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Dinner at the Homesick Restaurant: A Novel Paperback – August 27, 1996
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"Rebound" by Kwame Alexander
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“Beautiful . . . funny, heart-hammering, wise . . . superb entertainment.”—The New York Times
“A book that should join those few that every literate person will have to read.”—The Boston Globe
“A novelist who knows what a proper story is . . . [Tyler is] not only a good and artful writer, but a wise one as well.”—Newsweek
“Anne Tyler is surely one of the most satisfying novelists working in America today.”—Chicago Tribune
“In her ninth novel she has arrived at a new level of power.”—John Updike, The New Yorker
“Marvelous, astringent, hilarious, [and] strewn with the banana peels of love.”—Cosmopolitan
From the Publisher
I first read this book back in 1984, long before I was in the publishing business. I was traveling through Greece with a friend and our hotel had shelves of books that other guests had left behind and were free for the taking.. I picked up Dinner.... knowing absolutely nothing about it. What a wonderful surprise and discovery!. I felt I had never read anything quite like it.The characters were so real, so familiar that I felt I did actually know them. In fact, for weeks after I finished the book, I had dreams about Ezra, one of the characters in the book and the owner of the Homesick Restaurant. In the dreams, he was my brother and he was just as sweet and vulnerable as he was in the book. I never re-read books because I'm usually disappointed the second time around because the sense of newness and discovery is gone. But I did read Dinner.... again and loved it as much, and even found new things I hadn't noticed before. This novel is truly a classic.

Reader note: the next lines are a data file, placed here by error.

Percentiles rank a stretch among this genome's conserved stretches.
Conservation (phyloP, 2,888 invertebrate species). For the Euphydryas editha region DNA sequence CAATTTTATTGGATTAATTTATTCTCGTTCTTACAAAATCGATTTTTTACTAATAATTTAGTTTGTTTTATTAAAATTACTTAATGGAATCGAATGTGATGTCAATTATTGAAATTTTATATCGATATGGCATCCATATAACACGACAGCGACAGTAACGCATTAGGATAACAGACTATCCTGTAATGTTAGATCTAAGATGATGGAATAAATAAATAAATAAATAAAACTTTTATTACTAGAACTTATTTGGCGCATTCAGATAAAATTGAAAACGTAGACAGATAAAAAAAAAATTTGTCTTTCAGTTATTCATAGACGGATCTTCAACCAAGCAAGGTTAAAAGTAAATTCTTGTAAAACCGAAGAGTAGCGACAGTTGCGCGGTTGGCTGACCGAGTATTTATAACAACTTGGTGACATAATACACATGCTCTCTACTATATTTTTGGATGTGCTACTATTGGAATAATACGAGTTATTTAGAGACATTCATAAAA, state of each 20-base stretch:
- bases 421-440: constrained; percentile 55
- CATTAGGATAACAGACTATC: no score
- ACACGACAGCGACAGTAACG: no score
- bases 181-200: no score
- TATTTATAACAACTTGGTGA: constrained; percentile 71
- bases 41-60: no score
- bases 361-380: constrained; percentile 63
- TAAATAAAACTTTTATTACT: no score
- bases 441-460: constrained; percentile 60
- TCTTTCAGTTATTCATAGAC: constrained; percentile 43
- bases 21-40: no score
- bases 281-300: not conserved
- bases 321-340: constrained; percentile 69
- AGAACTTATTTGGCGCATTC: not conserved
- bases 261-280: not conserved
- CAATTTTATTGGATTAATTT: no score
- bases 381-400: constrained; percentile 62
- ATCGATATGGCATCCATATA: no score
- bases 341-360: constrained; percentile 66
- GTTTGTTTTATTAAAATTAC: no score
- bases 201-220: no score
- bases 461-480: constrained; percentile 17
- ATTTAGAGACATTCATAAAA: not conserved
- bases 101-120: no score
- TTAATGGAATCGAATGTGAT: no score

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The novel opens with Pearl Tull, the matriarch of a small family lying on her deathbed. We then go back through Pearl's life, marriage, and parenthood. "She'd been a frantic, angry, sometimes terrifying mother; and ... she'd never shown the faintest interest in her community but dwelt in it like a visitor from a superior neighborhood, always wearing her hat when out walking, keeping her doors tightly shut when at home. ... Her life had been very long indeed but never full; stunted was more like it." [p 296].
Buck, Pearl's husband and the kids' dad, left when the kids were little so Pearl, totally ill equipped, was left to handle the kids. I think today we'd diagnose her as bi-polar. When the kids weren't perfect she's scream at them: "'Parasites,'she told them. 'I wish you'd all die, and let me go free. I wish I'd find you dead in your bed.'" [p 54]
The kids dealt with this in their own ways. Cody, the eldest, became a self-made man and had as little to do with the family as possible. Jealous of his brother, Cody stole Ezra's fiancé.
Ezra, stayed in town, living at home. He worked at a restaurant until it became his and he renamed it the Homesick Restaurant. He always tried to have a family meal at the restaurant but they always broke up before the end - sometimes before the beginning.